Investigations
*    SI QIII TIII  pattern - deep S wave in lead I, Q wave in III, inverted T wave in III.
    20% of patients with PE.

*    Chest x-ray:    wedge shaped infarction or infection
            regional oligaemia (Westermark sign)
            pleural effusions
*    ABG: Hypoxia results from reduced cardiac output and a low mixed PaO2 with ventilation/perfusion mismatching. A normal PaO2 and alveolar arterial gradient is possible in a young, healthy person.
           
Definitions
Massive PE:    Acute PE with obstructive shock or SBP <90mmHg: at least 1 of the following:
    - Sustained hypotension from PE itself (SBP < 90 mmHg for = 15 min, or requiring inotropic support)
    -  Pulselessness
    - Persistent profound bradycardia (HR < 40 bpm with signs/symptoms of shock)

Submassive PE: Acute PE without systemic hypotension (SBP = 90 mmHg) but with either:
*    RV dysfunction (of at least 1 of the following):
        - RV dilation
        - BNP > 90 pg/mL
        - N-terminal pro-BNP > 500 pg/mL
        - ECG changes: New complete or incomplete right BBB, anteroseptal ST elevation or depression, or anteroseptal T-wave inversion
•     Myocardial necrosis is defined as either of the following:
        - Troponin I > 0.4 ng/mL, or
        - Troponin T > 0.1 ng/mL

Low Risk PE: Acute PE and the absence of the clinical markers of adverse prognosis
that define massive or sub-massive PE.

Scoring Systems
The original ‘PERC’ study excluded patients:
*    patients in whom shortness of breath is not the most important, or equally most important, presenting complaint
*    cancer
*    thrombophilia or strong FHx
*    beta blockers that may mask tachycardia
*    transient tachycardia
*    patients with amputations
*    massively obese and in whom leg swelling cannot be reliably ascertained
*    baseline hypoxemia


PERC rule can’t be used on:    HAD CLOTS
Hormone, Age >50, DVT/PE history, Coughing blood, Leg swelling, O2 >95%, Tachycardia 100+, Surgery/trauma <28 d



Treatment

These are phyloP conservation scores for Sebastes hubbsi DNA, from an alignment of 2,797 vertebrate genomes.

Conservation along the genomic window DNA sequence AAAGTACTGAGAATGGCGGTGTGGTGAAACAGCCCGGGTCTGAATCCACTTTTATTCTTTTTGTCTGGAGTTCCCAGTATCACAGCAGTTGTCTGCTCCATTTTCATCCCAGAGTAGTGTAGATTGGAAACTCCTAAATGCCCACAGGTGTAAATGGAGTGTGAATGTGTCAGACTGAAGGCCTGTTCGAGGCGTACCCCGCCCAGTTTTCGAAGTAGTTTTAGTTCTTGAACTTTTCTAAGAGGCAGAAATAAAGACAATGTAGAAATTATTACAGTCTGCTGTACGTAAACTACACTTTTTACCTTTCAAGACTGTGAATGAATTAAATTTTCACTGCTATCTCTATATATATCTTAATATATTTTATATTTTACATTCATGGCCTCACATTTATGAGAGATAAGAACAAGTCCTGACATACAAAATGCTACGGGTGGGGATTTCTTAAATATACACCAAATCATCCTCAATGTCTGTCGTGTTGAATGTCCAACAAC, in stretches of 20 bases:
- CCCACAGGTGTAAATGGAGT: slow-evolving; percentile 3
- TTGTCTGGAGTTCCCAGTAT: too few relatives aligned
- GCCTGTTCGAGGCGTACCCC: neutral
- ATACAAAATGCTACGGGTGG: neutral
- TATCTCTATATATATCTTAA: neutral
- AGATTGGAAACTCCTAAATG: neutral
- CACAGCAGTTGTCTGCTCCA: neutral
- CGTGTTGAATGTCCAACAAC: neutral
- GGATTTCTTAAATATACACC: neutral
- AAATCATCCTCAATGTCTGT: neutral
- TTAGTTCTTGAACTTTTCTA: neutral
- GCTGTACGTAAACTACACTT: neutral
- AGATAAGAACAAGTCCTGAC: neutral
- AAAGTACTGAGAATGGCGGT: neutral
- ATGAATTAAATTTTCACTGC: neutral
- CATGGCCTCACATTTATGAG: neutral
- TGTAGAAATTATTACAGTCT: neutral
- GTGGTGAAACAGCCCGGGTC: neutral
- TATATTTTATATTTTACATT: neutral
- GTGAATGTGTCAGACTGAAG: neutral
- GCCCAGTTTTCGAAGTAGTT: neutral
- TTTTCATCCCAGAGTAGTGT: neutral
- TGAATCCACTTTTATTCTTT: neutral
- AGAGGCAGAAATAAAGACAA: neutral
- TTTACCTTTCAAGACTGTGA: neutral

Massive PE - Alteplase 50mg ASAP.

Anticoagulation for three or six months for a first idiopathic pulmonary embolism. A British Thoracic Society trial comparing three and six months' treatment is ongoing. Some trusts use PESI  to work out whether outpatient anticoagulation is suitable.


Flight prophylaxis. Current British guidelines suggest considering aspirin or LMWH, or formal anticoagulation for those at high risk of pulmonary embolism. Limited evidence to support this. Compression stockings may be beneficial.


Differentials
Venous air emboli may cause:
    Raised venous pressure
    Cyanosis
    Hypotension
    Tachycardia
    Syncope.

Treatment is by lying the patient on their right side, with head down and feet up, to allow air to collect and stay at the cardiac apex. From here it can be aspirated. This may be done by ultrasound guided needle aspiration.

Fat embolism

This occurs in association with long bone fractures, with bone marrow fat droplets released into the venous circulation at fracture. It is more common in non-immobilised fractures.

It typically presents with:
    Hypoxia
    Coagulopathy
    Transient petechial rash on neck, axillae, and skin folds
    Neurological disturbance, such as confusion.
    Fat globules can be identified in the urine.
Treatment is supportive.




References
http://www.enlightenme.org/knowledge-bank/cempaedia/pulmonary-embolism

http://lifeinthefastlane.com/education/ccc/pulmonary-embolism/
http://lifeinthefastlane.com/ecg-library/pe/
http://lifeinthefastlane.com/cicm-saq-2012-2-q5/
http://lifeinthefastlane.com/education/ccc/thrombolysis-submassive-pulmonary-embolus/
http://lifeinthefastlane.com/cardiovascular-curveball-011/
http://lifeinthefastlane.com/pulmonary-puzzle-016/
http://lifeinthefastlane.com/hematology-hoodwinker-001/

http://www.enlightenme.org/the-curriculum-zone/node/2091http://www.enlightenme.org/the-curriculum-zone/node/11779http://m.eurheartj.oxfordjournals.org/content/early/2014/09/17/eurheartj.ehu283